Matthew O’Hanlon: Strong bonds have helped Wexford through tough times

Matthew O’Hanlon has hailed the bond in the Wexford panel that has seen through some rough sailing these past couple of seasons.

Both management and players came in for criticism after a mediocre Division 1B campaign and a listless 13-point loss to Dublin in May’s Leinster quarter-final.

But the wins over Offaly and Cork have compensated for those disappointments, a recovery which the Wexford captain puts down to the strong ties in the camp among the players and between them and Liam Dunne’s management team.

“I suppose as a group of players we’ve always remained united. Always had each other’s back and always remained motivated and wanted to do our best for Wexford. Looking at this season in its entirety, until the Offaly and Cork games we haven’t really set the world alight. An indifferent league, a poor performance against Dublin.

“So, rightfully so, people in Wexford were asking questions. And we felt we owed the supporters one. And we owed Liam one as well because he stood by us for the past four or five years. We’ve had our ups and downs but we were delighted to get over the line and prove we have it within us to win a big championship game and get a bit of momentum. And, look, who knows where it can take us now.”

O’Hanlon can’t disguise the difficulties caused by injuries, retirements and unavailability.

“Compared to even last year’s panel, there’s been a changeover of about 10 guys. A lot of senior guys over the last number of years like Rory Jacob, Keith Rossiter, Richie Kehoe, Mossy Waters, Gareth Sinnott, guys who had seasoned championship experience have left the panel since. And a few guys haven’t come back into the panel, the likes of Kevin Foley and Jack Guiney.

“It’s paved the way for younger guys to come in. But that takes time for it to all bed in with the panel and these guys have developed and been fast-tracked a bit. It was good in a way they got that game-time in the league and in the Walsh Cup and it’s standing them in good stead now.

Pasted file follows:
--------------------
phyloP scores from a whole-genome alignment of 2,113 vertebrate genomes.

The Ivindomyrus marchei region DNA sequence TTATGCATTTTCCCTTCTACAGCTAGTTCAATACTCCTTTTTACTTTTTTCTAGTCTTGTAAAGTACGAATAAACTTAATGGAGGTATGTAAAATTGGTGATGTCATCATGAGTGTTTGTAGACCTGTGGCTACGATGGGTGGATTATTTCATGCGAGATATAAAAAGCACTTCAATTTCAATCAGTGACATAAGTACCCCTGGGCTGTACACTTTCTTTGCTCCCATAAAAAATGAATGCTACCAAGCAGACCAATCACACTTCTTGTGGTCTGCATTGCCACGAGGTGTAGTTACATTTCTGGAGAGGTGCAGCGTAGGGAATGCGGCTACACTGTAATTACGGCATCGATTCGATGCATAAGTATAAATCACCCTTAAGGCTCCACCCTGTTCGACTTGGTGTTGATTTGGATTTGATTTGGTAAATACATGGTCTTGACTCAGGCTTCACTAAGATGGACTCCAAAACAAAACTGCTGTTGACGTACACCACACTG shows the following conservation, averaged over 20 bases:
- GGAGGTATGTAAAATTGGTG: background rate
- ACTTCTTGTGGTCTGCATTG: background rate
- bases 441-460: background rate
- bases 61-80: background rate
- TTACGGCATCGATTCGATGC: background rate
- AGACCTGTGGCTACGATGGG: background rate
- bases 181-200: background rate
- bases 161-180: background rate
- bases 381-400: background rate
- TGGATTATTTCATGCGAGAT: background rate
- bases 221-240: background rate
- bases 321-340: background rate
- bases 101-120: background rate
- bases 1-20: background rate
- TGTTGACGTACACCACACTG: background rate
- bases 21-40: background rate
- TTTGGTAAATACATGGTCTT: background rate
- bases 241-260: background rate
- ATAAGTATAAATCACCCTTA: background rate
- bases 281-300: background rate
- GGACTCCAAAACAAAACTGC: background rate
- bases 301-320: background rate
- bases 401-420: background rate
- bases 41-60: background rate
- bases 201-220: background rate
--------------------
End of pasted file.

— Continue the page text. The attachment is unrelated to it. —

“It’s also allowed some of the younger players... like you’d forget that Conor McDonald and Liam Ryan and these guys are still only 20 years of age and are stepping up to be really big senior players at this level.

“I suppose having the senior players gone from last year’s panel to this one has allowed them to do that which is great for us.”

O’Hanlon anticipates a large Wexford presence at Sunday’s All-Ireland quarter-final in Thurles.

“It would be great to give something back to ourselves and this group for the effort that they’ve put in and for the Wexford supporters who are the best in the country without doubt.

“Wexford are great supporters. On the back of the last two performances, I expect a big crowd of them to come, especially with our minors playing Limerick before us and if we can build up a bit of belief and get that crowd behind us, they’ll see us home, hopefully.

“It does make a huge difference to the players when they run on and hear that roar of our own crowd behind us. It makes a big difference on the pitch.”


Harpers from Cork and beyond have been making the most of online interaction, and a 240-strong ensemble will perform O’Carolan’s ‘Fanny Power’ this weekend, writes Pet O’Connell.Harps for Hope makes online connections to form 240-strong ensemble

A revamp of Disco Pigs may be on hold, but Corcadorca have developed a new socially-distant work for the residents of various housing estates around Cork, writes Marjorie Brennan.Disco Pigs on hold but Corcadorca to go live for Cork Midsummer

Bernard Wilson has written a children’s book about Mary Elmes, the Cork woman who helped to save hundreds of youngsters from Second World War concentration camps. Rowena Walsh reportsMiss Mary to the rescue: How a Cork women saved hundreds from concentration camps

My teeth have become sensitive lately and the pain can be intense. I’ve swapped my normal toothpaste for a ‘sensitive’ version but it hasn’t made a difference. What would you suggest?Natural health: My sensitive teeth are causing intense pain

More From The Irish Examiner